The End of an Era

The last few weeks felt like a whirlwind.

First, I headed back down to the Gulf Coast with a crew of documentary filmmakers to retrace the lifetime of hardship that made me into who I am today.

I visited my impoverished home town, the room where I sheltered during Katrina, the concrete slab where my parents’ house used to be before the Easter 2020 tornado destroyed it, the homes of my neighbors who died during that tornado, the bayou I spent years working on, and the tribe I spent even longer researching with, and the drowning city my heart breaks each time I leave.

During this trip, I received some welcome and unexpected news: The Florida Department of Health Office of Inspector General, after five months of investigation, found probable cause that what I said was true and worth further investigation, granting me – finally – protected Whistleblower status.

Then yesterday, exactly one week later, the Miami-Herald published the most detailed, well-researched and thorough story about what I witnessed at the Florida Department of Health from April-May, 2020 to date. You can read the story here.

The Herald’s story laid bare all that happened last spring, and will be the definitive history of how I ended up here, with this website and with all of you. The story thoroughly debunked conspiracy theorists peddling defamatory and dangerous disinformation once and for all. And although the dedicated work of Herald staff revealed the Desantis Administration for who they truly are, rather than apologize they dug in.

The week prior, the state announced it would be switching to weekly reporting following the week after Memorial Day. All data, reports, systems would be updated each Friday from then on.

Not surprising, given the state’s continued efforts to downplay the severity of the virus. Not surprising given Florida ranked #52 in the United States (+DC and PR) for new COVID-19 deaths per 100,000 people last week, per the CDC report shown below. Not surprising how other states, like Alabama, had made similar moves in recent weeks to cut down on resources allocated to the still-going pandemic.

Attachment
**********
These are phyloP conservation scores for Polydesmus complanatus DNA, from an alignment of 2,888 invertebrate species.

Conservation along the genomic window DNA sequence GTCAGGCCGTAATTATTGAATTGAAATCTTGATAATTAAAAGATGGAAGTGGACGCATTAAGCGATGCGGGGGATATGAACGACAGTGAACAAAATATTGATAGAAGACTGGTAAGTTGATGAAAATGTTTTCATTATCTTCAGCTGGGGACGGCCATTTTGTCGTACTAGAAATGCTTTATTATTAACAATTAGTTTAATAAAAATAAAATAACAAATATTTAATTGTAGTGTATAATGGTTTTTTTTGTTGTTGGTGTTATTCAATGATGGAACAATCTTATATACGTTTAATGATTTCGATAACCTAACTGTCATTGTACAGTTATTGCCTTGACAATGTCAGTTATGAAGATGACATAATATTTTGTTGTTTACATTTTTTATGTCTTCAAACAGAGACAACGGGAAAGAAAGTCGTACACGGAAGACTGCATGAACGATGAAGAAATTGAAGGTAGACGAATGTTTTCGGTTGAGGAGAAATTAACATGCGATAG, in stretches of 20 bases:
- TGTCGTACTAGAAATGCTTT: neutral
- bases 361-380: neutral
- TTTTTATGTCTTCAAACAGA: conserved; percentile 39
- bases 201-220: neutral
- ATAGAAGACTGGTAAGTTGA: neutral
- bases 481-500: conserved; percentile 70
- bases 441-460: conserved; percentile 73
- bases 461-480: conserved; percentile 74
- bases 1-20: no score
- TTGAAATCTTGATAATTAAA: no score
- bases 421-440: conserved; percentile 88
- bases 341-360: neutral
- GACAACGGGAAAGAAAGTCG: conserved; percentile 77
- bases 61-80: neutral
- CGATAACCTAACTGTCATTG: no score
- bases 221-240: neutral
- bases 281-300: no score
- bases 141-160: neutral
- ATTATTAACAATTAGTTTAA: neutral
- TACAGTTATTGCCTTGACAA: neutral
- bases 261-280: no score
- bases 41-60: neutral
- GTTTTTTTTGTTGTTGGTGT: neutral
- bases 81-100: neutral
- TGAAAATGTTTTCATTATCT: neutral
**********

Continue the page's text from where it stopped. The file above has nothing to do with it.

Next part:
CDC report ranking all states, plus D.C. and Puerto Rico, from lowest/best rate (#1) to worst/highest rate (#52) for COVID-19 new cases, positivity, hospitalizations and new deaths, per capita, for the previous week. Released June 3, 2020. Accessible at:

What came as a surprise was the announcement yesterday evening – after the Miami Herald was released – that the state would discontinue all of its public data feeds, no longer update the state’s dashboard, and no longer provide any data except a nine-page summary report via PDF.

Grief. It felt like grieving to know they destroyed the data systems during a time when Florida was the worst-performing state in the nation in handling the pandemic. Grief to watch the state deny researchers, analysts, the press and the public any valuable information about what was happening in their communities. Grief knowing they likely did this to spite me.

The state stopped providing data to Johns Hopkins last week, so that is no longer a resource for this information. What data is available as an alternative to what we’ve lost is listed and linked to below, but if you are aware of other resources from which to pull this data, please reach out to me at: